Kennin-ji Temple is located in the immediate vicinity of the ornate Gion, the head temples of the Rinzai sect Kenji temple, the oldest Zen temple in Kyoto. It is opened by Eisai Zen master who was the founder of Rinzai sect and boasts the third formality in Kyoto Gozan (the five great Zen temples of Kyoto). There are many sub-temples in the vast precincts and it is famous for possessing many cultural assets including “Fujin Raijin-zu byobu” (The folding screens of Wind God and Thunder God).
The premises of Kennin-ji Temple are wide and the temple buildings are magnificent.
Just a round of the temple buildings, it will take some time. Because Kennin-ji Temple was often hit by battle, the building of the time of construction was not left. However, from the end of Warring States Period to the Meiji era, the temple was settled by rebuilding and relocation from other temples. Many buildings are designated as important cultural assets, which is worth a visit.
Kennin-ji Temple, the oldest Zen temple in Kyoto, owns a lot of Temple treasure. Especially famous is “Fujin Raijin-zu byobu” which is designated as a national treasure. Currently, the folding screen that is on display at Kennin-ji Temple is an elaborate replica, but still it has a powerful beauty from the golden appearance that is lighted up. In addition, a lot of “Fusuma-e” (sliding screen paintings) and soryu-zu (drawing of two dragons) drawn on the ceiling of Hatto (Lecture Hall) are a must-see.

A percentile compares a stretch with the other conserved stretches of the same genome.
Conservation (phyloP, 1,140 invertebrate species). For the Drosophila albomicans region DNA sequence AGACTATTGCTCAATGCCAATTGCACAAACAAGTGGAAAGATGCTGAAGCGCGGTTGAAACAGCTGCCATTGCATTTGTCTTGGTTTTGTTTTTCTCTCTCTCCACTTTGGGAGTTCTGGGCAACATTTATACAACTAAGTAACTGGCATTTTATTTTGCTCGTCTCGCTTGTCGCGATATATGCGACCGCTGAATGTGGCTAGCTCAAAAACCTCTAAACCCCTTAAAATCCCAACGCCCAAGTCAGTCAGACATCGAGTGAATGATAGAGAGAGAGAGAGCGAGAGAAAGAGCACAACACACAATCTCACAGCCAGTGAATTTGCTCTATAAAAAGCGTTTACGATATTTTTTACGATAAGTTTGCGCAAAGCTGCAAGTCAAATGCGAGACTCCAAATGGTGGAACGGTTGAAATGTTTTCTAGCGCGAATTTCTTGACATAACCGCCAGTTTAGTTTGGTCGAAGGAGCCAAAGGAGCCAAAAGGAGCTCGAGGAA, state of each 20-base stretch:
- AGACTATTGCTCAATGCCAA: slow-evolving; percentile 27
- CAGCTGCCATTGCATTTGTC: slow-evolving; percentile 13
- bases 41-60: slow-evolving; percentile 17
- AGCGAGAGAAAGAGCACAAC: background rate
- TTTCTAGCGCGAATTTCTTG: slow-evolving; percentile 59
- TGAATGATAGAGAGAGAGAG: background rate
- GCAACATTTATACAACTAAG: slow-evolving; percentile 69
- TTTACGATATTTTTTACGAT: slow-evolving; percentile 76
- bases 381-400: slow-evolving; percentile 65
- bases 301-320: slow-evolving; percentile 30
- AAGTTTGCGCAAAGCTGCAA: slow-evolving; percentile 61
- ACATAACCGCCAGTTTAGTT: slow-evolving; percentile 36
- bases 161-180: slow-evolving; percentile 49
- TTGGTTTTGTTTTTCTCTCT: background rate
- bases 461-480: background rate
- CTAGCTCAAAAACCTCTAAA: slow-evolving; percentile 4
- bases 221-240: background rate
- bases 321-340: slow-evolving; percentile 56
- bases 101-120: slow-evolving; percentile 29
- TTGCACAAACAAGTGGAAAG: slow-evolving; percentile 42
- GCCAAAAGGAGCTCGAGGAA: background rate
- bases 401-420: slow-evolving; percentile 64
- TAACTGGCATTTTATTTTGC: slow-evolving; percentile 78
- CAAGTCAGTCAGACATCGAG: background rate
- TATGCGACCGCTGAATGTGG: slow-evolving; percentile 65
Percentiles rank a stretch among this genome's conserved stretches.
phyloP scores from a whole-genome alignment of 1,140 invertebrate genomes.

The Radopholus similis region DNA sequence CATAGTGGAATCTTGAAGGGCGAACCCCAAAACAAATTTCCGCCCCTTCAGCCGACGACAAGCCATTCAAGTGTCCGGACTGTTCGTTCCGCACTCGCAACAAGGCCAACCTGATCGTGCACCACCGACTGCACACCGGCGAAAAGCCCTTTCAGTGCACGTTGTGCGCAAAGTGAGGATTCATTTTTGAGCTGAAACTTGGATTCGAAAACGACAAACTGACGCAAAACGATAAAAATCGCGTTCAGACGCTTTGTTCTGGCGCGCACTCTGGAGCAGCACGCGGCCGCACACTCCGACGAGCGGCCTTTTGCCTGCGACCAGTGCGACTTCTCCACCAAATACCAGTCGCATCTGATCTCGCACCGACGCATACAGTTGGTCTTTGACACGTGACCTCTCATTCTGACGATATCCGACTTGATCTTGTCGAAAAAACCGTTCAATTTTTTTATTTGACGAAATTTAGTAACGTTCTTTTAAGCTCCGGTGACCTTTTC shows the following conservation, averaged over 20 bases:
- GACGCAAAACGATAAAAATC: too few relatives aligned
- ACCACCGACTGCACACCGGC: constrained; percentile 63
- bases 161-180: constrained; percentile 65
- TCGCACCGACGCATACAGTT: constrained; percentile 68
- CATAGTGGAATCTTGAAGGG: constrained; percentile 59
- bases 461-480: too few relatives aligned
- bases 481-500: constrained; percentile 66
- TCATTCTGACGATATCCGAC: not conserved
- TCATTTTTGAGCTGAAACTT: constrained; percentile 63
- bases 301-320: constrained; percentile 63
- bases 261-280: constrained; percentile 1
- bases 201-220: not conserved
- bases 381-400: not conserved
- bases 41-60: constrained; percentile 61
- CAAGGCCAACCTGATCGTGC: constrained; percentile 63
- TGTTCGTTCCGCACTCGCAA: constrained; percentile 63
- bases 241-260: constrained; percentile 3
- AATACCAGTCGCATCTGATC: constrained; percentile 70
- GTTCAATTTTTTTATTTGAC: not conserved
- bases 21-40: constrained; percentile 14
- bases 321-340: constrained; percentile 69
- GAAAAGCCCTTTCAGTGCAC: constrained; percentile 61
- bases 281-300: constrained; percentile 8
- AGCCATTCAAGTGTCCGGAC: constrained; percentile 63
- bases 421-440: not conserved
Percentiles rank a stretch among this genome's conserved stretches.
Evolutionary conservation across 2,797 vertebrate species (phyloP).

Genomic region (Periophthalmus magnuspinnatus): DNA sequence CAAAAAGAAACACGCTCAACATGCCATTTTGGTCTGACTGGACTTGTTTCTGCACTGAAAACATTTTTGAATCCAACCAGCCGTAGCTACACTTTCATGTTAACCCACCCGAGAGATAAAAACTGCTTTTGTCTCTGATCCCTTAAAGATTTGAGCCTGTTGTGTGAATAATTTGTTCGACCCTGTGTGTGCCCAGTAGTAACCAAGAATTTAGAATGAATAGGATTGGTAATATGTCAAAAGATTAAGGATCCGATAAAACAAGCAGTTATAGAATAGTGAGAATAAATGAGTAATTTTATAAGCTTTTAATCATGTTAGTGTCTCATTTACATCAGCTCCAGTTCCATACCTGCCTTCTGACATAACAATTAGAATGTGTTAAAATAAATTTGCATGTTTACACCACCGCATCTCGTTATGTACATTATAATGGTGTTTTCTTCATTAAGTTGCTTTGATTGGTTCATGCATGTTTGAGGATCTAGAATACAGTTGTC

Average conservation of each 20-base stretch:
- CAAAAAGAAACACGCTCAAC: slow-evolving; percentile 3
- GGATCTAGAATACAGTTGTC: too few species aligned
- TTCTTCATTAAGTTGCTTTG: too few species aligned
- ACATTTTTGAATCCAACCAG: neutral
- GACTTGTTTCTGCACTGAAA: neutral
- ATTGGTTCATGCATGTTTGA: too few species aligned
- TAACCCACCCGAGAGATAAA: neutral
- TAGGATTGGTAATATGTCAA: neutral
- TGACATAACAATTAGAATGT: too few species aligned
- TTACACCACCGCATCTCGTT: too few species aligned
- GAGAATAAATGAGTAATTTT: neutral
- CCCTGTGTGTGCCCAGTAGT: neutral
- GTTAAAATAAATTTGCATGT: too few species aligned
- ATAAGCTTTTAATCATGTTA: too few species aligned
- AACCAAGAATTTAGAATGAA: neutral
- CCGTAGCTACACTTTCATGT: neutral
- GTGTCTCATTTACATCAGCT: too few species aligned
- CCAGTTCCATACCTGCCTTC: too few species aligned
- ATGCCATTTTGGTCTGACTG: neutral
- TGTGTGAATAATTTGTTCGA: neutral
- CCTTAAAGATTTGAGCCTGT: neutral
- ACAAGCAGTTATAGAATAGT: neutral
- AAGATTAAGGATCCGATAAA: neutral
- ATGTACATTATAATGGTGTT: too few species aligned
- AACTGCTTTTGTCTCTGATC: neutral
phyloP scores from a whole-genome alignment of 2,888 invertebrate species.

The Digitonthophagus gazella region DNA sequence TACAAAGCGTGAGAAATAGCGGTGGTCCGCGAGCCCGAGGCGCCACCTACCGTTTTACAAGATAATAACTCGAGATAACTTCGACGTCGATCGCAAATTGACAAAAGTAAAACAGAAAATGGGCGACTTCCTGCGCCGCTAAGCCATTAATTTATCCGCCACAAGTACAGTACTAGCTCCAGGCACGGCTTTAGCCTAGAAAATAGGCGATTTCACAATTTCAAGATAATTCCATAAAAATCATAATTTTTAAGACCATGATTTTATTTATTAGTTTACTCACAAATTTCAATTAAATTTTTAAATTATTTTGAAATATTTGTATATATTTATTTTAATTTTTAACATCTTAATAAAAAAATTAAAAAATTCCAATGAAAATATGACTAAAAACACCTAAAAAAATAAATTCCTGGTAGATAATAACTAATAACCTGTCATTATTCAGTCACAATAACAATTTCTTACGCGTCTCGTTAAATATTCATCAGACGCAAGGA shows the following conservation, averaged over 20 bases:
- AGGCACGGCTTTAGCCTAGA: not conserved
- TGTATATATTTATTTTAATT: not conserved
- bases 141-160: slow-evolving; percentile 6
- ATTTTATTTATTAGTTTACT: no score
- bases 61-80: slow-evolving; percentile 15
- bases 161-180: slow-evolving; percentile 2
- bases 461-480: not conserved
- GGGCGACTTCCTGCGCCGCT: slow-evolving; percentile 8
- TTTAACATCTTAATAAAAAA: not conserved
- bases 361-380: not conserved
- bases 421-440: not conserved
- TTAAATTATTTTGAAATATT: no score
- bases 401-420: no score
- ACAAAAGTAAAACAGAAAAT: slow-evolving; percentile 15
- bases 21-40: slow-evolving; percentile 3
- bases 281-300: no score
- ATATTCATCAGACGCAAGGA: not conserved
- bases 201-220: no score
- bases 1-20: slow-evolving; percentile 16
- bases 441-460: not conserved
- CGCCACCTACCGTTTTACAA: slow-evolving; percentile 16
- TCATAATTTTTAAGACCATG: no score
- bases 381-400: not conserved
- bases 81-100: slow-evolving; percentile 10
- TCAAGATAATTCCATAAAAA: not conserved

It seems that you usually see the picture of the national treasure grade in a museum, but you can see it while keeping its state as Momoyama era facing the garden which is widely opened in the Kennin-ji temple.
Thanks to a high definition digital replication technology, they realized such a thing as one of the commemorative projects of 800 years from the death of Eisai Zenji.
Without worrying about deterioration by ultraviolet rays or the dust, you can confront a picture at this Japanese place in the present age
The figure of the “Fujin-Raijin zu Byoubu” (“Picture of god of the wind and god of thunder in folding screen”) is important in Japanese history of art. This picture drew by Sotatsu Tawaraya is said to be the symbol of Rimpa (Rimpa school of painting), and welcome when you enter the temple at the very beginning.
This dragon is the thing which was drawn in the Heisei era, but it seems to melt into the building of the sermon hall as if it lived here from old days. The size of the dragon may not appeal because a sermon hall is big, but its area is equivalent to 108 pieces of tatami mats (Approximately 200 square meter).
The dragon is said to be “God controlling water”. It seems that they quietly watch over the temple and people from the sky.
The Zen meditation classes and copying sutras classes are started at 8:00 a.m. of second Sunday every month. It seems that you can experience it without reservation.
|Name:||Kennin-ji (The Oldest Zen Temple Kenninji)|
|Adresse:||Komatsu-cho 584, Yamato Oji Dori Shijo Sagaru, Higasiyama-ku, Kyoto-city Kyoto 605-0811 Japan|
|Access:||Keihan Railway line "Gion-shijo-eki Station” (7 minutes walk)|
|Price/Charge:||500 yen (Adult)
300 yen (High School Students or Under)
200 yen (Elementary School Children)
Free (Preschool Children)
Please refer the official web page.